I guess the answer to this question is: what did you dream of doing while you were sitting in study hall, bored, in high school?
posted by RJ Reynolds at 1:49 PM on January 24, 2010


(1) Download this and print out the first two pages.
(2) Find the nearest sizable college or university.
(3) Go there, and ask around until you find the music department.
(4) Poke around in the music building or buildings until you find the piano rooms. Most colleges have several rooms with practice pianos that music students can use while studying. If you can't find them, stop someone and say: "hey, I'm looking for the piano rooms. We do have practice pianos, right? Do you know where they are?" There may be a schedule which requires you to come back at a time when they aren't all reserved.
(5) Once you find a piano in a room you can use, sit down, and learn to play Bach's first Prelude from The Well-Tempered Clavier! It's fun, easy, and beautiful. (If you don't know how sheet music works: every line and space is a white key. The first note there is Middle C, the second note is two white keys above that, and the third note is two more white keys above that. When you see a number-sign thing next to a note, that means play the black key above that note; when you see the sign that looks like a tiny letter b, that means play the black key below that note.)

This piece is really a simple piece once you get the hang of it, trust me - after you learn to do about four bars (a "bar" is the chunk of music between the vertical lines, also called a "measure") you'll see that it's the same pattern repeated all the way through with few variations. Pianos are neat, and you don't need to plan on becoming Rachmaninoff or something - it's just kinda cool, I think, to be able to sit down and play one little tune when you meet a piano here and there. That first prelude is great because even the beginnerest of beginners can usually plink it out in a couple of hours, and can do it pretty good in a couple more. And plus it's a lot more fun and a lot less annoying to have your one song be a really cool Bach piece than "Stairway To Heaven" or "Heart and Soul."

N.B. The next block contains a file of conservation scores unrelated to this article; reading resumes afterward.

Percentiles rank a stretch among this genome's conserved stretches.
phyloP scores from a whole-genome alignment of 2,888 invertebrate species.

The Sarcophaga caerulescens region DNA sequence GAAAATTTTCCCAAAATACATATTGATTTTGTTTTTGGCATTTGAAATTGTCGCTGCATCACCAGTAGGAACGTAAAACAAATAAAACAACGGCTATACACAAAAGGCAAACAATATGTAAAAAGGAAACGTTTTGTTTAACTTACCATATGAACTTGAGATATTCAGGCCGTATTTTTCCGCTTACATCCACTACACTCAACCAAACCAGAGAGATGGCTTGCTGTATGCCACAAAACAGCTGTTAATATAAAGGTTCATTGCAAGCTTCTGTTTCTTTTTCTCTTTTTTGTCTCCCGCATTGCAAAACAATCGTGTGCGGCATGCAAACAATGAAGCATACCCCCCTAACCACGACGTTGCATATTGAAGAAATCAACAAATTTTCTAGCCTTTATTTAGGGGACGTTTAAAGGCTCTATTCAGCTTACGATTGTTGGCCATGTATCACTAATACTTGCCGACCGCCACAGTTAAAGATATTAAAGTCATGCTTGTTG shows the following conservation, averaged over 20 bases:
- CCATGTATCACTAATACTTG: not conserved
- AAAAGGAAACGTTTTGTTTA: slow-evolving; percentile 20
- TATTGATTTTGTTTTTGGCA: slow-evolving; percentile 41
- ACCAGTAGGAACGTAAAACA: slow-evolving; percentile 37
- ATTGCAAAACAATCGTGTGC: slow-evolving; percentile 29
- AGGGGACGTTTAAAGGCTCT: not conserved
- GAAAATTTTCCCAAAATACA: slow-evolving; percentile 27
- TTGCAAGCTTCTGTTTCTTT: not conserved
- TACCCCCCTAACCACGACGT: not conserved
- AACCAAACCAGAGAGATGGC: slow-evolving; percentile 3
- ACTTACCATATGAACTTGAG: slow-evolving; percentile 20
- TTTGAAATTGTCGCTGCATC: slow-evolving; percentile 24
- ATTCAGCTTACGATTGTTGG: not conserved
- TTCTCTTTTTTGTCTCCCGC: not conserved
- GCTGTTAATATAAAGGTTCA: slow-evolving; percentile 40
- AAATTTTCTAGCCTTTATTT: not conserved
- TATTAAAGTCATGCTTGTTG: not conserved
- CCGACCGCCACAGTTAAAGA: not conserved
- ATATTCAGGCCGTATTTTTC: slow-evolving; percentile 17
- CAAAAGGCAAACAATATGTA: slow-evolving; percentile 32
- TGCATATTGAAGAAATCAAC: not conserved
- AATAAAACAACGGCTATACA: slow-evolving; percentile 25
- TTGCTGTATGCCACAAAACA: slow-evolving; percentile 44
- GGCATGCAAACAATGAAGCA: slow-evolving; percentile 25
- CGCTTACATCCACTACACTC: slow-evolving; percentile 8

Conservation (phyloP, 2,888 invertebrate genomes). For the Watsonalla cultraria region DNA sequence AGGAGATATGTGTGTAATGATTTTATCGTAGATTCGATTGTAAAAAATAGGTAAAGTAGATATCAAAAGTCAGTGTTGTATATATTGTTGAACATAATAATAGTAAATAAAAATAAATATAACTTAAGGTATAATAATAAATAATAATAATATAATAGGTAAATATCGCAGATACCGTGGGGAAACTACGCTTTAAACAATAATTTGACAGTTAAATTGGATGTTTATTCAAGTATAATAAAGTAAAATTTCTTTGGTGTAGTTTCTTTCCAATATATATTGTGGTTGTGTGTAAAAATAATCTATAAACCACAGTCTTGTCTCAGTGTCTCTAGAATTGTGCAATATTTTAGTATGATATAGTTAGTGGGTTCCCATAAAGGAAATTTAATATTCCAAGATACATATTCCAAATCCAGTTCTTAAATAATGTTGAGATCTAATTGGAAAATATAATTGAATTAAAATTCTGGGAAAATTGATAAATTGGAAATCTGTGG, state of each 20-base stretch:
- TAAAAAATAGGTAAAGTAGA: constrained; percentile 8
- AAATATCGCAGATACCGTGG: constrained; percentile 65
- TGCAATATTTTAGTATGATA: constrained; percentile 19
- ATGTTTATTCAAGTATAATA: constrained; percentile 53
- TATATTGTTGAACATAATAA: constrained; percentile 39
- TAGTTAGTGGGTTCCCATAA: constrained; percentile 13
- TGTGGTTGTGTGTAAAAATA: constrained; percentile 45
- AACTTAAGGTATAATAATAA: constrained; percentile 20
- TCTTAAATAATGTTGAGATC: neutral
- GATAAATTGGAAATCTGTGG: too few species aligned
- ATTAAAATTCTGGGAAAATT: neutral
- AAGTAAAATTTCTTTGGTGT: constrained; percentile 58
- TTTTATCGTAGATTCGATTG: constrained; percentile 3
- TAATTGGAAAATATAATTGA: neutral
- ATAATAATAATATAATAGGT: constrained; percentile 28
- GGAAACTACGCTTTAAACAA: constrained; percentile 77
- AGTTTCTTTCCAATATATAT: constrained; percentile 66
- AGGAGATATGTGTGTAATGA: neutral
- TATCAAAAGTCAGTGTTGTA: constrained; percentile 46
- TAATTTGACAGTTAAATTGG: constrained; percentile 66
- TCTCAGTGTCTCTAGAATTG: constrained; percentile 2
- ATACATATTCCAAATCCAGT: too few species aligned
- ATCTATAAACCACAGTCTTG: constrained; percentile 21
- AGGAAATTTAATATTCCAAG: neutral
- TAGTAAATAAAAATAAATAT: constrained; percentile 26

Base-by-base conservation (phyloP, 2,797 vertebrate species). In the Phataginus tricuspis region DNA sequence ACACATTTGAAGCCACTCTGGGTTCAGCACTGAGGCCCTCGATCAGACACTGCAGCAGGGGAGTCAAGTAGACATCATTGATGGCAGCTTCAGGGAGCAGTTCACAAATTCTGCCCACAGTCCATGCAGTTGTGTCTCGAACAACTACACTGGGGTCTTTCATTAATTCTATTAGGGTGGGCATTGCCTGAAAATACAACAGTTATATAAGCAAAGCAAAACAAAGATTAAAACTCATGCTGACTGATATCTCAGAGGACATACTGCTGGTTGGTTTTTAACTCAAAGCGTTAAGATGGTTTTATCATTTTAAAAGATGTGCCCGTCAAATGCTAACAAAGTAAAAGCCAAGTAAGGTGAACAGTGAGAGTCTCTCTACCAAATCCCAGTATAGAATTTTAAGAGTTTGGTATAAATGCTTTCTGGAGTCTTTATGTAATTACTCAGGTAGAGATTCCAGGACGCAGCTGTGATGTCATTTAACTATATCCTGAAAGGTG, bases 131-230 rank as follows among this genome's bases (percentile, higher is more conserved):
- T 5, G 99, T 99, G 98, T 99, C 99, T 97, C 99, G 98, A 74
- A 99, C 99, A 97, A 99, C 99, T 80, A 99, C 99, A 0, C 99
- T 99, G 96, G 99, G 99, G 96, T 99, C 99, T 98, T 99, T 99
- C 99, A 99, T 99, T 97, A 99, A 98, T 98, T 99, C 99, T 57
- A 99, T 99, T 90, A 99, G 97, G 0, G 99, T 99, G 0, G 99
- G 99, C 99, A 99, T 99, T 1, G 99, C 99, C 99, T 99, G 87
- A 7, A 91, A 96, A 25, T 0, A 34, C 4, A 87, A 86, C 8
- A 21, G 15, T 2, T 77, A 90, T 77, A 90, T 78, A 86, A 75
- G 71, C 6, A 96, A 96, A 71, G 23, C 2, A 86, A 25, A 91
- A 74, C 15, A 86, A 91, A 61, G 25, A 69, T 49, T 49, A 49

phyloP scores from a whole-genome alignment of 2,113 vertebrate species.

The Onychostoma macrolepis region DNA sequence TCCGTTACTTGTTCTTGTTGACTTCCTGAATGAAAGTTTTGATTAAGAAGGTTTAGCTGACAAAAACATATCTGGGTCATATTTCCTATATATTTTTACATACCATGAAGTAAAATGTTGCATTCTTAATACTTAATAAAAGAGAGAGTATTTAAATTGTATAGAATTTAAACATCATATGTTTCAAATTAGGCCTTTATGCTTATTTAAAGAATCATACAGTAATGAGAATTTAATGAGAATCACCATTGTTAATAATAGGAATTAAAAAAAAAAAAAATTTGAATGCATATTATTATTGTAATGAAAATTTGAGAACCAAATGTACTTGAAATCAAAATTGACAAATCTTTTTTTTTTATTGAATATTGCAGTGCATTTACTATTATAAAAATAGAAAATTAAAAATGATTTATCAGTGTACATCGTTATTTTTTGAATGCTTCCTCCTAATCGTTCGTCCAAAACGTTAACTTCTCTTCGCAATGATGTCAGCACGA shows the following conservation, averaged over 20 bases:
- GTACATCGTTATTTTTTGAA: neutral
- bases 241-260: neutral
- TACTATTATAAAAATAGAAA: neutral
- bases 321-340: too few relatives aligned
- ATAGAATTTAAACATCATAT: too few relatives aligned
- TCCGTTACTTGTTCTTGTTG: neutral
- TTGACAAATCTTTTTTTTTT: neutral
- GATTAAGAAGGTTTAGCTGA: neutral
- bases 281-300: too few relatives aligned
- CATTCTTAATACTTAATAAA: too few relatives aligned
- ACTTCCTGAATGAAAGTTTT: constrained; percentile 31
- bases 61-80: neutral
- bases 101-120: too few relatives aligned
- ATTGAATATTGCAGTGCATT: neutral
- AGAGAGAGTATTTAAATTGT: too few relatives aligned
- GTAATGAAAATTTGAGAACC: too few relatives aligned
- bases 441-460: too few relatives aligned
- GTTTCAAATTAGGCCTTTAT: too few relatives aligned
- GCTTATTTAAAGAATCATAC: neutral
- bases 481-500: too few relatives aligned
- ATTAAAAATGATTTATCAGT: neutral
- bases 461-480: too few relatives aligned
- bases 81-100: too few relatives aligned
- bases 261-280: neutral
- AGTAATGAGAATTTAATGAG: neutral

Have fun!
posted by koeselitz at 1:53 PM on January 24, 2010 [9 favorites]


(- Oh, and if you don't have a printer or can't afford to print it, I'll bet they'll let you print it out in the college's library...)
posted by koeselitz at 1:55 PM on January 24, 2010


Don't just read books! Sure, they might entertain, but to really make it worth your time you should read well-regarded, relevant literature. You know those books that are always being referenced in articles, movies, interviews, Simpsons episodes etc? Read those. Find a list of books you should read before you die - read those. You know those foreign-sounding authors whose names are always being mentioned? Read those. Don't be intimidated - read the shortest of their works. Read their short stories, even. Skip anything new - read modern classics.

I just saw the movie Annie Hall by Woody Allen. There's a scene where after making love a girl says to Woody "Sex with you is really a Kafka-esque experience." It feels good to get that joke.
posted by SebastianKnight at 2:01 PM on January 24, 2010


I've never used the site, but a friend absolutely loves Academic Earth (tagline: free online video courses from leading universities). If you want to study a subject or take in lectures without paying university fees, you might find it fun.
posted by nicoleincanada at 2:05 PM on January 24, 2010 [6 favorites]


Also - learn a language! Or learn enough of a language that, by the time you're working again, you'll be able to confidently and excitedly plan a holiday to a place where the language you've been studying is spoken.

Tons of free websites and podcasts out there for language study. If French is your thing, let me know and I'll give more specific pointers.
posted by nicoleincanada at 2:08 PM on January 24, 2010


Learn to cook nice cheap food, check out crockpot recipes etc
Buy your shopping from markets and learn to haggle
Do paid work on the internet
posted by Not Supplied at 2:14 PM on January 24, 2010


A really good book recommendation?

Without knowing anything about what kinds of books you'd be interested in, here are some nonfiction books that I'd recommend to anyone -- not just because they're enjoyable and well-written, but because they've changed the way I think about the world, human nature, and/or how to live:

Flow
Stumbling on Happiness
The Moral Animal
What Have You Changed Your Mind About?
In Defense of Food
The Conquest of Happiness
Your Money or Your Life
Upheavals of Thought
Mortal Questions

Here's another idea: get a cookbook and cook good food. This will cost some money (the cost of the book + good ingredients), but getting into this habit (if you haven't already) will pay for itself many times over in the long run.
posted by Jaltcoh at 2:17 PM on January 24, 2010 [4 favorites]


I highly recommend this book.

I'm dying to discuss it!
posted by jgirl at 2:22 PM on January 24, 2010


Learn how to do the tiny stupid human tricks/hacks that you secretly admire in others. Like, how to do that piercing cab-hail whistle with two fingers or how to inflict injury via the card throwing thing that was just discussed here recently.
posted by 8dot3 at 2:54 PM on January 24, 2010